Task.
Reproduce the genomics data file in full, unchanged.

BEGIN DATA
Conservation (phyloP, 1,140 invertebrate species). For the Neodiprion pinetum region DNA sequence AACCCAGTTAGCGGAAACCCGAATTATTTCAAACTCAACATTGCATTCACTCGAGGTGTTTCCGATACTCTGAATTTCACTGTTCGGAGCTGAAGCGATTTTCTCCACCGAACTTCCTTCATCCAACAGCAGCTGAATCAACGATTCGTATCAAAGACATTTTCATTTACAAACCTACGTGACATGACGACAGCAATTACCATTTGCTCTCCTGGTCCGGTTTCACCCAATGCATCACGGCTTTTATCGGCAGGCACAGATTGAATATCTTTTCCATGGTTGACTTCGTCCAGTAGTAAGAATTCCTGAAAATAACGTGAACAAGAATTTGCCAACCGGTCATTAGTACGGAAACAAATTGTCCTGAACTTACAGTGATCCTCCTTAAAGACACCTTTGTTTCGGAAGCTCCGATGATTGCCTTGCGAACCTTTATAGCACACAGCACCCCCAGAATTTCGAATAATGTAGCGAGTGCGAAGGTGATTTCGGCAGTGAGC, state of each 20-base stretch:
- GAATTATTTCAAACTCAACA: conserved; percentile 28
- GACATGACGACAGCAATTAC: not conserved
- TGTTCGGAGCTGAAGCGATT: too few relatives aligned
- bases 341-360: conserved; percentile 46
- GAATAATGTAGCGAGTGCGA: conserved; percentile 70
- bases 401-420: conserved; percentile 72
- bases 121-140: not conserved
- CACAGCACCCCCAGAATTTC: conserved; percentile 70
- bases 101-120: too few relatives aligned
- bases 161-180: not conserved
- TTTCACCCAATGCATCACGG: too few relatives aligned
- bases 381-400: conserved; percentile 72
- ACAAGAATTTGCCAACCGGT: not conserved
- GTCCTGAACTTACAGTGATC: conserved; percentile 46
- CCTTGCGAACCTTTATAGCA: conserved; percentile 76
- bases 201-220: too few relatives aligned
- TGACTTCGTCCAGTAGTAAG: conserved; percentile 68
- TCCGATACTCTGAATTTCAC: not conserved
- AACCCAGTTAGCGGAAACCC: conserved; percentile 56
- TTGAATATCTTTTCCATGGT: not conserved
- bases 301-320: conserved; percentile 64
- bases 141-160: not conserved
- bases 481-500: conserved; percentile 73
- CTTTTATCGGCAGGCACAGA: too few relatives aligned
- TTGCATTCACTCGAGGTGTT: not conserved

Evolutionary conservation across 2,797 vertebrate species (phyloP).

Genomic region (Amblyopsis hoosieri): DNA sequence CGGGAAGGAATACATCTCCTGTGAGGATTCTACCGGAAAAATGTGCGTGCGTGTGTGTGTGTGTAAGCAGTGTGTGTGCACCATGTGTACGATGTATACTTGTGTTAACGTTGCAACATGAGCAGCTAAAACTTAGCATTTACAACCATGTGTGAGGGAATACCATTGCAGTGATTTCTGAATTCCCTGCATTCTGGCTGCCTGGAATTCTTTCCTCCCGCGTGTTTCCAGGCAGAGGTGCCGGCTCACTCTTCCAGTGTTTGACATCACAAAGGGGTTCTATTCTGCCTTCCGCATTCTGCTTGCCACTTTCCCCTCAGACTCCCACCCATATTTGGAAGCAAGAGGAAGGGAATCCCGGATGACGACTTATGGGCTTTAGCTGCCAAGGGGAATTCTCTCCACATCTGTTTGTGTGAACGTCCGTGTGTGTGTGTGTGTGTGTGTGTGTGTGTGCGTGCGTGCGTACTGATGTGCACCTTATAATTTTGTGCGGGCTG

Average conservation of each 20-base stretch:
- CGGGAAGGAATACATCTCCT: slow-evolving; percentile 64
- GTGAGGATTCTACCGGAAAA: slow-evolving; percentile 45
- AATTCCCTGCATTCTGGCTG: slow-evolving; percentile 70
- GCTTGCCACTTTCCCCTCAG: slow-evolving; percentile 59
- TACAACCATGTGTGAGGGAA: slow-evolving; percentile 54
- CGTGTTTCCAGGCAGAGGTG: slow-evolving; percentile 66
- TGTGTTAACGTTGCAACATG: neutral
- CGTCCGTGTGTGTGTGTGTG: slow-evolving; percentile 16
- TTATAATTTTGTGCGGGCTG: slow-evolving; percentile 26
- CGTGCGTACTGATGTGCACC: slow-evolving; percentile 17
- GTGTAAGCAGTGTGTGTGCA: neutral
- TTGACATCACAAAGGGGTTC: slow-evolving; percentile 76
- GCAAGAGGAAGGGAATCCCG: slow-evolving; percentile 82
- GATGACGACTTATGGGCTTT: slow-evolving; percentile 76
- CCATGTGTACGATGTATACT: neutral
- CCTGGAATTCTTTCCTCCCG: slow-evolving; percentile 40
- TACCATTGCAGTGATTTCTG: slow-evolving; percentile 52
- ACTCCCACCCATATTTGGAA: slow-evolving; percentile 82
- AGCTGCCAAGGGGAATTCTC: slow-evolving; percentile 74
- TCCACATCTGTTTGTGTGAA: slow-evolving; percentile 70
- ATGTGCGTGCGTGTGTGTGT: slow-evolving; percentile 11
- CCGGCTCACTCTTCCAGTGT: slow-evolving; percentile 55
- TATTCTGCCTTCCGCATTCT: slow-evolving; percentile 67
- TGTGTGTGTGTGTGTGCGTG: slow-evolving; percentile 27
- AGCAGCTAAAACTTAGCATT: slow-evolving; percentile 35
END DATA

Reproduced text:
Conservation (phyloP, 1,140 invertebrate species). For the Neodiprion pinetum region DNA sequence AACCCAGTTAGCGGAAACCCGAATTATTTCAAACTCAACATTGCATTCACTCGAGGTGTTTCCGATACTCTGAATTTCACTGTTCGGAGCTGAAGCGATTTTCTCCACCGAACTTCCTTCATCCAACAGCAGCTGAATCAACGATTCGTATCAAAGACATTTTCATTTACAAACCTACGTGACATGACGACAGCAATTACCATTTGCTCTCCTGGTCCGGTTTCACCCAATGCATCACGGCTTTTATCGGCAGGCACAGATTGAATATCTTTTCCATGGTTGACTTCGTCCAGTAGTAAGAATTCCTGAAAATAACGTGAACAAGAATTTGCCAACCGGTCATTAGTACGGAAACAAATTGTCCTGAACTTACAGTGATCCTCCTTAAAGACACCTTTGTTTCGGAAGCTCCGATGATTGCCTTGCGAACCTTTATAGCACACAGCACCCCCAGAATTTCGAATAATGTAGCGAGTGCGAAGGTGATTTCGGCAGTGAGC, state of each 20-base stretch:
- GAATTATTTCAAACTCAACA: conserved; percentile 28
- GACATGACGACAGCAATTAC: not conserved
- TGTTCGGAGCTGAAGCGATT: too few relatives aligned
- bases 341-360: conserved; percentile 46
- GAATAATGTAGCGAGTGCGA: conserved; percentile 70
- bases 401-420: conserved; percentile 72
- bases 121-140: not conserved
- CACAGCACCCCCAGAATTTC: conserved; percentile 70
- bases 101-120: too few relatives aligned
- bases 161-180: not conserved
- TTTCACCCAATGCATCACGG: too few relatives aligned
- bases 381-400: conserved; percentile 72
- ACAAGAATTTGCCAACCGGT: not conserved
- GTCCTGAACTTACAGTGATC: conserved; percentile 46
- CCTTGCGAACCTTTATAGCA: conserved; percentile 76
- bases 201-220: too few relatives aligned
- TGACTTCGTCCAGTAGTAAG: conserved; percentile 68
- TCCGATACTCTGAATTTCAC: not conserved
- AACCCAGTTAGCGGAAACCC: conserved; percentile 56
- TTGAATATCTTTTCCATGGT: not conserved
- bases 301-320: conserved; percentile 64
- bases 141-160: not conserved
- bases 481-500: conserved; percentile 73
- CTTTTATCGGCAGGCACAGA: too few relatives aligned
- TTGCATTCACTCGAGGTGTT: not conserved

Evolutionary conservation across 2,797 vertebrate species (phyloP).

Genomic region (Amblyopsis hoosieri): DNA sequence CGGGAAGGAATACATCTCCTGTGAGGATTCTACCGGAAAAATGTGCGTGCGTGTGTGTGTGTGTAAGCAGTGTGTGTGCACCATGTGTACGATGTATACTTGTGTTAACGTTGCAACATGAGCAGCTAAAACTTAGCATTTACAACCATGTGTGAGGGAATACCATTGCAGTGATTTCTGAATTCCCTGCATTCTGGCTGCCTGGAATTCTTTCCTCCCGCGTGTTTCCAGGCAGAGGTGCCGGCTCACTCTTCCAGTGTTTGACATCACAAAGGGGTTCTATTCTGCCTTCCGCATTCTGCTTGCCACTTTCCCCTCAGACTCCCACCCATATTTGGAAGCAAGAGGAAGGGAATCCCGGATGACGACTTATGGGCTTTAGCTGCCAAGGGGAATTCTCTCCACATCTGTTTGTGTGAACGTCCGTGTGTGTGTGTGTGTGTGTGTGTGTGTGTGCGTGCGTGCGTACTGATGTGCACCTTATAATTTTGTGCGGGCTG

Average conservation of each 20-base stretch:
- CGGGAAGGAATACATCTCCT: slow-evolving; percentile 64
- GTGAGGATTCTACCGGAAAA: slow-evolving; percentile 45
- AATTCCCTGCATTCTGGCTG: slow-evolving; percentile 70
- GCTTGCCACTTTCCCCTCAG: slow-evolving; percentile 59
- TACAACCATGTGTGAGGGAA: slow-evolving; percentile 54
- CGTGTTTCCAGGCAGAGGTG: slow-evolving; percentile 66
- TGTGTTAACGTTGCAACATG: neutral
- CGTCCGTGTGTGTGTGTGTG: slow-evolving; percentile 16
- TTATAATTTTGTGCGGGCTG: slow-evolving; percentile 26
- CGTGCGTACTGATGTGCACC: slow-evolving; percentile 17
- GTGTAAGCAGTGTGTGTGCA: neutral
- TTGACATCACAAAGGGGTTC: slow-evolving; percentile 76
- GCAAGAGGAAGGGAATCCCG: slow-evolving; percentile 82
- GATGACGACTTATGGGCTTT: slow-evolving; percentile 76
- CCATGTGTACGATGTATACT: neutral
- CCTGGAATTCTTTCCTCCCG: slow-evolving; percentile 40
- TACCATTGCAGTGATTTCTG: slow-evolving; percentile 52
- ACTCCCACCCATATTTGGAA: slow-evolving; percentile 82
- AGCTGCCAAGGGGAATTCTC: slow-evolving; percentile 74
- TCCACATCTGTTTGTGTGAA: slow-evolving; percentile 70
- ATGTGCGTGCGTGTGTGTGT: slow-evolving; percentile 11
- CCGGCTCACTCTTCCAGTGT: slow-evolving; percentile 55
- TATTCTGCCTTCCGCATTCT: slow-evolving; percentile 67
- TGTGTGTGTGTGTGTGCGTG: slow-evolving; percentile 27
- AGCAGCTAAAACTTAGCATT: slow-evolving; percentile 35